Pastiche endears patrons with food, service
By C.J. KARAMARGIN
It’s called Pastiche Modern Eatery, but as far as one happy diner is concerned, this Campbell Avenue restaurant could easily be called Pastiche Accommodating Eatery.
The restaurant permanently endeared itself to this diner last Valentine’s Day. Well, it was just a day or two before Valentine’s Day, but that was the problem. The diner had forgotten to make reservations for her romantic repast. Frantic calls to numerous places proved pointless. Every restaurant but Pastiche was booked solid. The dinner would have to be early, they told her, but one more couple could indeed be squeezed in.
The diner was won over, but the story – a comedy of errors, really – gets better. Shortly after arriving, the diner realized she had to return home for her boyfriend’s Valentine’s Day gift, a box of chocolate truffles forgotten on the counter. Pastiche promised to hold the requested window table and it did, for a lot longer than originally anticipated. Because the diner’s curious dog got into the truffles and had to be cared for, it was well over an hour before the diner and her companion sat down to eat. The inauspicious beginning notwithstanding, they ended up having a fine time.
Pastiche went out of its way to please. It still does. Allowing diners to slowly peruse the menu while sipping cocktails or making sure the to-go boxes are labeled are some of the little details that were appreciated on a recent visit to this 4 1/2-year-old restaurant. To whatever extent a restaurant is a reflection of its owners, Pat and Julie Connors must be nice, thoughtful people.
When we last visited Pastiche more than two years ago, our reviewer found an unhurried, low-buzz atmosphere and a relaxing, sitting-in-your-living feel to the place. Fortunately, these attributes remain. Diners like to linger here and the restaurant is perfectly happy letting them do so.
Ordering the paella entree means you’ll have no choice but to linger. The menu warns that the preparation time for this savory Spanish rice dish is 20 to 25 minutes. This might be why paella is so hard to come by in restaurants. But with a couple of appetizers, the time will be well-spent.
The restaurant’s 13 “kick starters” circle the globe with choices ranging from Fried Jalapeño Ravioli ($6.50) and Margarita Fries ($5.95) to Mushroom Souffle ($7.95) and Hummus ($6.25). The Calamari ($8.95) and Canadian Snow Crab Cakes ($9.95) are two sure-to-please selections. The calamari is dusted with flour and fried to golden tenderness. It is served with a garlic tomato sauce and tsatziki, a yogurt cucumber sauce most often found in Greek or Middle Eastern restaurants. The moist, flavorful crab cakes come with baby greens and a sweet tomato oil.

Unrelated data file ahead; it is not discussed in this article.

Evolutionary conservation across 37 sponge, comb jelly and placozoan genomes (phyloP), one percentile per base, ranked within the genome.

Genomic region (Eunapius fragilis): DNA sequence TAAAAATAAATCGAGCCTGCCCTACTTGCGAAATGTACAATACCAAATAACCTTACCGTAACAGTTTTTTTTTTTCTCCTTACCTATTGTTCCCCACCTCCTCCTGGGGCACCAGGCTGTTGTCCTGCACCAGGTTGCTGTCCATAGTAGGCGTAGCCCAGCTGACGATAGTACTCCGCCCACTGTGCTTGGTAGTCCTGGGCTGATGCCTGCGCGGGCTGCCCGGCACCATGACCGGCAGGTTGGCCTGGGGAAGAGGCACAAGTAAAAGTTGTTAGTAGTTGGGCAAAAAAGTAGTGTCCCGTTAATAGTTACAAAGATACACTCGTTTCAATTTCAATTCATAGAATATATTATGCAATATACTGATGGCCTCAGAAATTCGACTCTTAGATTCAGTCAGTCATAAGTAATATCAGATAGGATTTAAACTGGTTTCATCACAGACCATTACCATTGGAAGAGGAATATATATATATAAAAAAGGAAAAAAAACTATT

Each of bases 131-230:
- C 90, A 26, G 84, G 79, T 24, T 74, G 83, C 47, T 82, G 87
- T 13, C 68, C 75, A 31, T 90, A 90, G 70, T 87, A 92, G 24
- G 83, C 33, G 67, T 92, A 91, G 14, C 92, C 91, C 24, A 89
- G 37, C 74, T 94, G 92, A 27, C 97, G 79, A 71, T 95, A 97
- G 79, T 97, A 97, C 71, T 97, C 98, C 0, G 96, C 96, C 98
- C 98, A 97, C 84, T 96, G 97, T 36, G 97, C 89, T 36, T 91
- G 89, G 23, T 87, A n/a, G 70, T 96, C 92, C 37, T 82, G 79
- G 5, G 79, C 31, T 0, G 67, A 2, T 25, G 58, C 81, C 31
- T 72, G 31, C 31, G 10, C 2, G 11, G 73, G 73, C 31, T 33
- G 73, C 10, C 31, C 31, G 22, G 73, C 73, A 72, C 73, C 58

The menu lists Pastiche’s four paella selections as “Pedro’s Paella,” though chef Pedro Sevilla is no longer manning the stove. (He has been replaced by the able Don Kishenski and Anthony Ortiz.) Available Wednesdays through Sundays, each paella dish is served in a 9-inch paellera, a smaller version of the traditional paella pan that can, at up to 36 inches, be the size of a small kitchen table. It is still large enough for two to share.
With shrimp, mussels, calamari and clams, the Valencia paella ($21.95) is infused with a robust sea flavor. It was too strong for one member of our party, but for another it was evocative of a salty meal one might have on the Costa Brava. This one also comes with chicken, pork and slices of spicy chorizo. The Marinera paella ($23.95) is the same, but with just seafood. Other options are the Pollo, or chicken ($17.95), and Camarones, or shrimp ($22.95).
The Grilled Lamb Chops ($22.95) proved to be just the ticket for the meat eater of the trio. The fat chops come with a smooth, dark balsamic glaze, a mound of mashed root vegetables and sautéed vegetables. The dish had a heft to it that would make it “great for a cold winter night,” the meat eater said.
The top performer of the night was the Thyme Grilled Sea Bass ($18.95), on the menu since Pastiche opened. Pat Connors said this is one of the restaurant’s most popular dishes. The thyme imparts a fresh Mediterranean essence to the thick piece of fish, as does the smoked tomatoes and capers. The dish won praise from all around.
at a glance
What: Pastiche Modern Eatery.
Where: 3025 N. Campbell Ave.
House specialty: Paella, Sea Bass and Jerk Spiced Chicken.
Price range: Appetizers $4.25-$20.50, soups and salads $2.80-$10.95, burgers and sandwiches $7.95-$10.25, entrees $13.75-$23.95.
The bottom line: Well-prepared, tasty food at moderate prices; elegant but comfortable dining room; friendly, efficient service. But the menu, though inventive, is not very extensive.
Hours: Mondays through Fridays 11:30 a.m.-midnight, Saturdays and Sundays 4:30 p.m.-midnight.
Credit cards: All.
PHOTO CREDIT: TRICIA McINROY/Tucson Citizen
CUTLINE: Jerk Spiced Chicken Breast with prickly pear yogurt sauce, mashed root vegetables and sautéed vegetables.
CUTLINE: Grilled Lamb Chops (center) Chinese Chicken Salad (upper left) and Jerk Spiced Chicken Breast (upper right).
(Pastiche Modern Eatery dining area)